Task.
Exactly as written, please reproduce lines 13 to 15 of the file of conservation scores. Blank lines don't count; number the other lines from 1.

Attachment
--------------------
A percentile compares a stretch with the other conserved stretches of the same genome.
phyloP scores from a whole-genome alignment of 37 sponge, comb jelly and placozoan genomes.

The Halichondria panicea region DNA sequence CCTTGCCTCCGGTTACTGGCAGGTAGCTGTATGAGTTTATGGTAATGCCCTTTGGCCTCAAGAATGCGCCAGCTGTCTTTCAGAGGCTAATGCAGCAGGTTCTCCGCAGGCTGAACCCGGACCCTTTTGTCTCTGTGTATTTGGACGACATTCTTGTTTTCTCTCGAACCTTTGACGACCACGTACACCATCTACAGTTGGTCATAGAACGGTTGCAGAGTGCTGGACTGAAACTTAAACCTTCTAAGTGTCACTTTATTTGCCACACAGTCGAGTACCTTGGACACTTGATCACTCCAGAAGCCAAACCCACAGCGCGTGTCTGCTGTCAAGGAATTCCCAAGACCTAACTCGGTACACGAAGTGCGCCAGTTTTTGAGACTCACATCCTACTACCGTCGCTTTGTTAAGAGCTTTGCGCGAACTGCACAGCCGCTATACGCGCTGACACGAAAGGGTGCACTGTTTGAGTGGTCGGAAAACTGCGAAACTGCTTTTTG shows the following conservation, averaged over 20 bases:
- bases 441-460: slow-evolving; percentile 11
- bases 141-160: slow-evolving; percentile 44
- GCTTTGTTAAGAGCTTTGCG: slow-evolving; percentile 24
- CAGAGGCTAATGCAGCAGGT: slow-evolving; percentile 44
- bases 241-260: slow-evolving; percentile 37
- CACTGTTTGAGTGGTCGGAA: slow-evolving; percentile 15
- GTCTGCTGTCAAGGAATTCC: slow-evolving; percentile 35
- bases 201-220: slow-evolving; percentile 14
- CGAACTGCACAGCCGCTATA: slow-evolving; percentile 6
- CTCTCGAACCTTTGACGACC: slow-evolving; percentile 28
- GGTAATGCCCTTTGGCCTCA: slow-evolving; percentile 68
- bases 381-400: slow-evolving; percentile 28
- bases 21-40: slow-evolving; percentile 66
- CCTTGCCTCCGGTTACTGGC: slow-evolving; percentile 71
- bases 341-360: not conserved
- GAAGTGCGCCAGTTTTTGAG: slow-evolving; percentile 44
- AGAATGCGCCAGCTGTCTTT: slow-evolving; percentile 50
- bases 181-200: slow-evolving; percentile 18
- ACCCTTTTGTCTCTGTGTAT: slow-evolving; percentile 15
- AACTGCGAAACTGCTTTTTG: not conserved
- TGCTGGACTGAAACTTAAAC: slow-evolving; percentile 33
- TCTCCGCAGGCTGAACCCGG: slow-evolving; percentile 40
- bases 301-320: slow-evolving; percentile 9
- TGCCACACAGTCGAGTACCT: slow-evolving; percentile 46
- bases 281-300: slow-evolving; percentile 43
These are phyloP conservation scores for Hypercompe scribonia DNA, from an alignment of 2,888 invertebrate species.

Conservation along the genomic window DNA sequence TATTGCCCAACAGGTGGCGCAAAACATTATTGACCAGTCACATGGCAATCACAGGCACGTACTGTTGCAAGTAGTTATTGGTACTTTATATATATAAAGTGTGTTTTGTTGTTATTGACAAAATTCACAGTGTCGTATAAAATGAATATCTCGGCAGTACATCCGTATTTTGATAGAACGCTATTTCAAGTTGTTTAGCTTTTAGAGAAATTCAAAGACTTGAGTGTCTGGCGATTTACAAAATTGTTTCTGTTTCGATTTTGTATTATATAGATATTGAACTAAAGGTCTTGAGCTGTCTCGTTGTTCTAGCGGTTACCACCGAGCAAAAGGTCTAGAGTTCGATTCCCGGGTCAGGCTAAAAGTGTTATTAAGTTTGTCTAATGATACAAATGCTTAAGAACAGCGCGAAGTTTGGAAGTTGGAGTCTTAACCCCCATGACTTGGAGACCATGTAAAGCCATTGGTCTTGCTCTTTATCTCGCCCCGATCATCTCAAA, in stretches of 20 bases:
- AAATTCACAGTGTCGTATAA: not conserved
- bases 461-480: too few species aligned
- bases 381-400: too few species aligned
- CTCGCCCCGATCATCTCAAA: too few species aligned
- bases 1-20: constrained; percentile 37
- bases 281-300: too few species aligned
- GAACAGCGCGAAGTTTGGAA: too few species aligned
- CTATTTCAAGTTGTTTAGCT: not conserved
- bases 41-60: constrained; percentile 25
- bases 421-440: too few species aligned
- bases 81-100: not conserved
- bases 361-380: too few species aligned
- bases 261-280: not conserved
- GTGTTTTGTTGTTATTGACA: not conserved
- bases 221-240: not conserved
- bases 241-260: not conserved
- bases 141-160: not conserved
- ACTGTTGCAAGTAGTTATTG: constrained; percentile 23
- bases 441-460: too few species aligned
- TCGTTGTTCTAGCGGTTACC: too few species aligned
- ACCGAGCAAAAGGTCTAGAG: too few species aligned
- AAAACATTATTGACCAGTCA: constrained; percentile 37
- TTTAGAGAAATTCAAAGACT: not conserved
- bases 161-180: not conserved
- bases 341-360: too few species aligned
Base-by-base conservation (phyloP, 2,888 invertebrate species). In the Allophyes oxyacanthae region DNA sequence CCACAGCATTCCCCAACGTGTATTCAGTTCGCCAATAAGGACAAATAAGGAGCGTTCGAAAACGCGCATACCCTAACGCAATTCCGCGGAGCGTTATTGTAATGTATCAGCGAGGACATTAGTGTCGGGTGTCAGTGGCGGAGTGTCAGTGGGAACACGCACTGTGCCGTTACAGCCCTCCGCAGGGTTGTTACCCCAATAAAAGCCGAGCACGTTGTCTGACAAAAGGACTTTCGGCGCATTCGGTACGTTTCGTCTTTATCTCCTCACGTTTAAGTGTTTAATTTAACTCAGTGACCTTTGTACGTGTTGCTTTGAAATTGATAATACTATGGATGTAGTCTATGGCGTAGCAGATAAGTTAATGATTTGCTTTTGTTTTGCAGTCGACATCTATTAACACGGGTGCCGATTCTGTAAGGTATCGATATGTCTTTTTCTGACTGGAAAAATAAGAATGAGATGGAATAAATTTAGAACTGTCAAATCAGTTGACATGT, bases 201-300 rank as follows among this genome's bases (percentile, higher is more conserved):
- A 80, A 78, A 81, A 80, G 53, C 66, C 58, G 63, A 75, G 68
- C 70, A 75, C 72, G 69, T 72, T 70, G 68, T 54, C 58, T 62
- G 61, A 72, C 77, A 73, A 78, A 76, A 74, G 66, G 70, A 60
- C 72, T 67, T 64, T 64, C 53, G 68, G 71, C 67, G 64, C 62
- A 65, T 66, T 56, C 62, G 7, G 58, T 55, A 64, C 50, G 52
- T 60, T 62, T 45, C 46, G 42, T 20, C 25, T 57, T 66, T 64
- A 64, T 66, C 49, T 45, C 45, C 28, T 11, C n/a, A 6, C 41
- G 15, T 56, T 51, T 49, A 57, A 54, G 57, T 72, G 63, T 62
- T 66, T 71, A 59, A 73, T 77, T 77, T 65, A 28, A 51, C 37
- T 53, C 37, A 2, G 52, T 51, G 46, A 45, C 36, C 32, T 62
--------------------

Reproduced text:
- CTCTCGAACCTTTGACGACC: slow-evolving; percentile 28
- GGTAATGCCCTTTGGCCTCA: slow-evolving; percentile 68
- bases 381-400: slow-evolving; percentile 28